Affect, memory, and the transmission of trauma (CFP, Conference, London, 15 March 2013)

Call For Papers:

Affect, memory, and the transmission of trauma

15 March 2013

Goldsmiths College, London

Keynote speakers:

Professor Valerie Walkerdine, Cardiff University and

Dr. Lisa Blackman, Goldsmiths College

This interdisciplinary conference explores the connections between affect, memory, and trauma, and examines their crucial role in how we construct our individual and collective identities. We aspire to establish ongoing dialogues that reconsider memory as a productive and performative process as embodied, emplaced, and stretching across time and space.

Memory is a dynamic, mercurial and entangled process.  Within memories of our personal and communal histories, recalled facts can become indistinguishable from remembered fictions. What we remember of such histories changes as we acquire newer memories and experiences from the present and its daily encounters. Memories of traumatic experiences from the distant or recent past are embodied in our present, and they rewrite how we construct the possibilities for the future. What we remember of our traumatic histories is prone to disobey cognitive conventions, as memories shape our fantasies of the past and imaginings of our future. Through remembrances of trauma and the past, affect is embodied, transmitted, and situated within the silences and gaps of forgotten memory, throughout physical space, and also across chronological time.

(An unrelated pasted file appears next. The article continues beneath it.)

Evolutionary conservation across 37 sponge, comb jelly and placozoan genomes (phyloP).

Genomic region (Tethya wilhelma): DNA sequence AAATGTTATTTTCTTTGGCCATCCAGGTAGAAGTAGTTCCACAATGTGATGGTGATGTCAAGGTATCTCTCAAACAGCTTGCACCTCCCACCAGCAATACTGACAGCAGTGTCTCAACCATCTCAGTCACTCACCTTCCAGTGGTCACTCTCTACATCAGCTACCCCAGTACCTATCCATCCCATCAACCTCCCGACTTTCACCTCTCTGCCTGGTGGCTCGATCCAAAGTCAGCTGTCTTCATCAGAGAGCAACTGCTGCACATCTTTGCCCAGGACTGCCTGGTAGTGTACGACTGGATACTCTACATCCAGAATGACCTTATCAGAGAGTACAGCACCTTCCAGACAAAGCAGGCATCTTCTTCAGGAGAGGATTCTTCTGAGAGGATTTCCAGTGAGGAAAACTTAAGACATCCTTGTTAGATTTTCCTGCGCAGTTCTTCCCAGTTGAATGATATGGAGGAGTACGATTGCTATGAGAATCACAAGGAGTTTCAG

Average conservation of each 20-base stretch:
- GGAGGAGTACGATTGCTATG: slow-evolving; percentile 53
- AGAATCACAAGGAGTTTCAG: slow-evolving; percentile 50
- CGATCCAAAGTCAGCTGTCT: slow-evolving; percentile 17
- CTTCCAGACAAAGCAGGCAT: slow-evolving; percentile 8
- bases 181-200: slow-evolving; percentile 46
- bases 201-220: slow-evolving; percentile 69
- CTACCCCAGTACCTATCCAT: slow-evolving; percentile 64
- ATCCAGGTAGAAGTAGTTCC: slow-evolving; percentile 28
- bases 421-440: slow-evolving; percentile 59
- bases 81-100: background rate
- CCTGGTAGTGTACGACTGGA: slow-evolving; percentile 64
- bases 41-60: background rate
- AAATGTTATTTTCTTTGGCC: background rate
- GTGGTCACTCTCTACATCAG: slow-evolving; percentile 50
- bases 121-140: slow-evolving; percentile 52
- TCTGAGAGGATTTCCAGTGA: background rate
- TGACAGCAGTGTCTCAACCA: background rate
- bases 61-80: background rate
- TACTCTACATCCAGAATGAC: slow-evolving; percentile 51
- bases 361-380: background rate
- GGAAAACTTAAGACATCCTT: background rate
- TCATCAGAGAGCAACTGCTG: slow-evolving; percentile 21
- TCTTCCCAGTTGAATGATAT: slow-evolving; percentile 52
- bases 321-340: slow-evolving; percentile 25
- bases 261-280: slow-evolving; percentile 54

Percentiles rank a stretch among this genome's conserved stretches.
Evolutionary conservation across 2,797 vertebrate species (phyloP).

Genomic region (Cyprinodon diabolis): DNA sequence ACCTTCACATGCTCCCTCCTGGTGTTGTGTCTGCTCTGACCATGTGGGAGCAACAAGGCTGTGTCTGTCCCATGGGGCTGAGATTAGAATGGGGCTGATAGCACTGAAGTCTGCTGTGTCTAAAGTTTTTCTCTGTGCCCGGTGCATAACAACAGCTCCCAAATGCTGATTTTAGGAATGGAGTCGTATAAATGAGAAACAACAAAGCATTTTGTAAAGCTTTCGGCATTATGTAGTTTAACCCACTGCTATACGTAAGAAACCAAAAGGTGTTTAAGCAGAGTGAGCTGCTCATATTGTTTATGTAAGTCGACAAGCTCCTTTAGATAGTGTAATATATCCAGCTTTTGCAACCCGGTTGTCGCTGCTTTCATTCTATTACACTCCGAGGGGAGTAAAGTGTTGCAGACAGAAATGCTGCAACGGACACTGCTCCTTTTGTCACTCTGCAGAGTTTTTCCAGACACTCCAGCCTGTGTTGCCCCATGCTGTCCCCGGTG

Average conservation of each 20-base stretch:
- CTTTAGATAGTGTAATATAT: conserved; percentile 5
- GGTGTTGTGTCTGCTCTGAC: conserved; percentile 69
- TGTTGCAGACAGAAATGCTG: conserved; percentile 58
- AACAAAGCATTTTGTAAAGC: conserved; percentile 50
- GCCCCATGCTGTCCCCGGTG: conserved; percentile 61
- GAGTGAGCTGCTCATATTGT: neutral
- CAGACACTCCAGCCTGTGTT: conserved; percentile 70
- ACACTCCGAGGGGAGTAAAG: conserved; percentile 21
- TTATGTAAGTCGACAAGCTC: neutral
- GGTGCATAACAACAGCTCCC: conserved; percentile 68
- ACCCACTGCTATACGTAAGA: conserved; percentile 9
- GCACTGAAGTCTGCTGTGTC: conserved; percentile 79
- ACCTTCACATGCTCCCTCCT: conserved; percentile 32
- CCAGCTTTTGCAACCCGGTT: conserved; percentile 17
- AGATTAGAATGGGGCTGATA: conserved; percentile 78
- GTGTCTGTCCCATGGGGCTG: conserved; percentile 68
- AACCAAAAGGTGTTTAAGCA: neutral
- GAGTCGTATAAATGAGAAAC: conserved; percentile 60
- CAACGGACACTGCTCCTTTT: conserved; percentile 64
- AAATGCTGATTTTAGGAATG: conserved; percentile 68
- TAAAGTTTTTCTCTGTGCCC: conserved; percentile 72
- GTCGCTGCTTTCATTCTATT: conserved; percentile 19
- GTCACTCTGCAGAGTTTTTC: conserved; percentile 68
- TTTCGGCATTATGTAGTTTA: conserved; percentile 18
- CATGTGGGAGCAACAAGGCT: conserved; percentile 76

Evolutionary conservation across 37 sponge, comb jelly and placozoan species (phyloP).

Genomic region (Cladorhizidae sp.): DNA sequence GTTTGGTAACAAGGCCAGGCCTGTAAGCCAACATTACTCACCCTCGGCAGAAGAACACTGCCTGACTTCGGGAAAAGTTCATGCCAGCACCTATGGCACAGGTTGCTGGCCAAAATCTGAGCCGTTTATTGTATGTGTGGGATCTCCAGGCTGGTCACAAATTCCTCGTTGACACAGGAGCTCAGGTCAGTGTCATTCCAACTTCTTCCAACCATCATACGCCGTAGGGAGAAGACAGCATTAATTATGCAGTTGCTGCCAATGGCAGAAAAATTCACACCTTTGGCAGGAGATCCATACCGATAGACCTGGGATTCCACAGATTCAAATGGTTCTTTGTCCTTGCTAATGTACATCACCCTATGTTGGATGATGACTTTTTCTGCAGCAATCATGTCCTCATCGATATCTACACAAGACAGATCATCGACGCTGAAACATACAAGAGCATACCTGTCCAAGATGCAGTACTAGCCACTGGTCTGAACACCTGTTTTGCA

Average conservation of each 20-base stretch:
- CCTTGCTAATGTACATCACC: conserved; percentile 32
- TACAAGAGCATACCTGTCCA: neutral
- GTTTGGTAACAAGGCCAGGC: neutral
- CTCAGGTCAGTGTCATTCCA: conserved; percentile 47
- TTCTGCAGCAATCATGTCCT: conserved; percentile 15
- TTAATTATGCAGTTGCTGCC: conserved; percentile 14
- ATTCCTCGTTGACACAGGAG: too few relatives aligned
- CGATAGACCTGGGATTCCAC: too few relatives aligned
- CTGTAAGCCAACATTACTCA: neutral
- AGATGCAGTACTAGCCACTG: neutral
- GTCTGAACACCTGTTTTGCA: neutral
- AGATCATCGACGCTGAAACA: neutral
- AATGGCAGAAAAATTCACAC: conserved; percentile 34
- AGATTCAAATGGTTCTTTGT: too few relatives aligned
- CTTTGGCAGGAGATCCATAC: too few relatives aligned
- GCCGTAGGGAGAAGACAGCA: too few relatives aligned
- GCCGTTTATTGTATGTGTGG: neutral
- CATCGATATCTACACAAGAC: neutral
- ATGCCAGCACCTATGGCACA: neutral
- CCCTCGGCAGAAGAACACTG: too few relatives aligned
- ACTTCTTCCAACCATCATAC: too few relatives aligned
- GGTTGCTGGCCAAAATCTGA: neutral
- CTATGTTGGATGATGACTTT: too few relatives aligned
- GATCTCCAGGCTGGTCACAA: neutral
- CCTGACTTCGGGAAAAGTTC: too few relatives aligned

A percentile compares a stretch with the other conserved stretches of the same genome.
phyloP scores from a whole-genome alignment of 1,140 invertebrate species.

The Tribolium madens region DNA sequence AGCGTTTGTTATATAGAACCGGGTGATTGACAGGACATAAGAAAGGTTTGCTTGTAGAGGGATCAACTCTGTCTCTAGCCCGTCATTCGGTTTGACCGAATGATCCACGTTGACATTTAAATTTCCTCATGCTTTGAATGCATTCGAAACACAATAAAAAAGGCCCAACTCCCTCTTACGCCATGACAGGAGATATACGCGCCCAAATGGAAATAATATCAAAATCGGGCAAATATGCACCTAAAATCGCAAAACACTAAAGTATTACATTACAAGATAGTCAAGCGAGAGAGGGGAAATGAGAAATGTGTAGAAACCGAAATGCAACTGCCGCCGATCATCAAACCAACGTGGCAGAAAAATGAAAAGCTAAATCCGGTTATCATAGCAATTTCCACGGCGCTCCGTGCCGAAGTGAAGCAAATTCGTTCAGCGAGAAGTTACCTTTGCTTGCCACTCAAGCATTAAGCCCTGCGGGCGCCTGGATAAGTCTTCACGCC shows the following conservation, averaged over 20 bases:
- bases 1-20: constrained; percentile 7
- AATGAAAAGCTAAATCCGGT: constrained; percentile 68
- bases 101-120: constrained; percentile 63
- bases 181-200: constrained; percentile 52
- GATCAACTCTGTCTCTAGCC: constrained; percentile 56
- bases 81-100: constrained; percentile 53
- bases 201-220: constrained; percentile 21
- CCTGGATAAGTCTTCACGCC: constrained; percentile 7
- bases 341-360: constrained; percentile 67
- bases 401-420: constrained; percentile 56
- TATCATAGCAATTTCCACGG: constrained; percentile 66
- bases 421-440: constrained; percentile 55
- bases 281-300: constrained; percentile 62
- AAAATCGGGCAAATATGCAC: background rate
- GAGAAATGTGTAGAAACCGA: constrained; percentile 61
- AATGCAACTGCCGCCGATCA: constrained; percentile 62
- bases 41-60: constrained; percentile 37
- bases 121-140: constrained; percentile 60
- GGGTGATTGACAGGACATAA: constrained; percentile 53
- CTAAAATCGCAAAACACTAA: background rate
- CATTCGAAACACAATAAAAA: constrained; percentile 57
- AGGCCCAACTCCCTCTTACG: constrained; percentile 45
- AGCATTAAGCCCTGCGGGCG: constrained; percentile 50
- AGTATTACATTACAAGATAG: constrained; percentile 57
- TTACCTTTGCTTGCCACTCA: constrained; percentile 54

These interdisciplinary conversations are due and tied to the growing interest of the ‘turn to affect’ in cultural studies, and across the arts and humanities in the last two decades.  We hope to establish dialogues that challenge us to re-consider and re-imagine new ways to envision the fields of affect, memory, and trauma studies.

We invite proposals that explore the diverse practices of Affect and Memory, as articulated through the arts and humanities, media, film, social sciences and other scholarship connected to these areas.

While we welcome traditional academic papers, we do encourage creative methods of delivery, including performance and visual arts approaches.

We welcome individual abstracts of 250 words; send here.

by November 30, 2012

Presenters may wish to consider, but are not limited to, discussing the following topics:

●      Transgenerational trauma and diaspora

●      Unconscious memory

●      Memory, space and place

●      Performative memory

●      Narratives of trauma

●      Research methodologies involving affect in the study of memory

●      Community and trauma across time

About Centre for Medical Humanities

Centre for Medical Humanities
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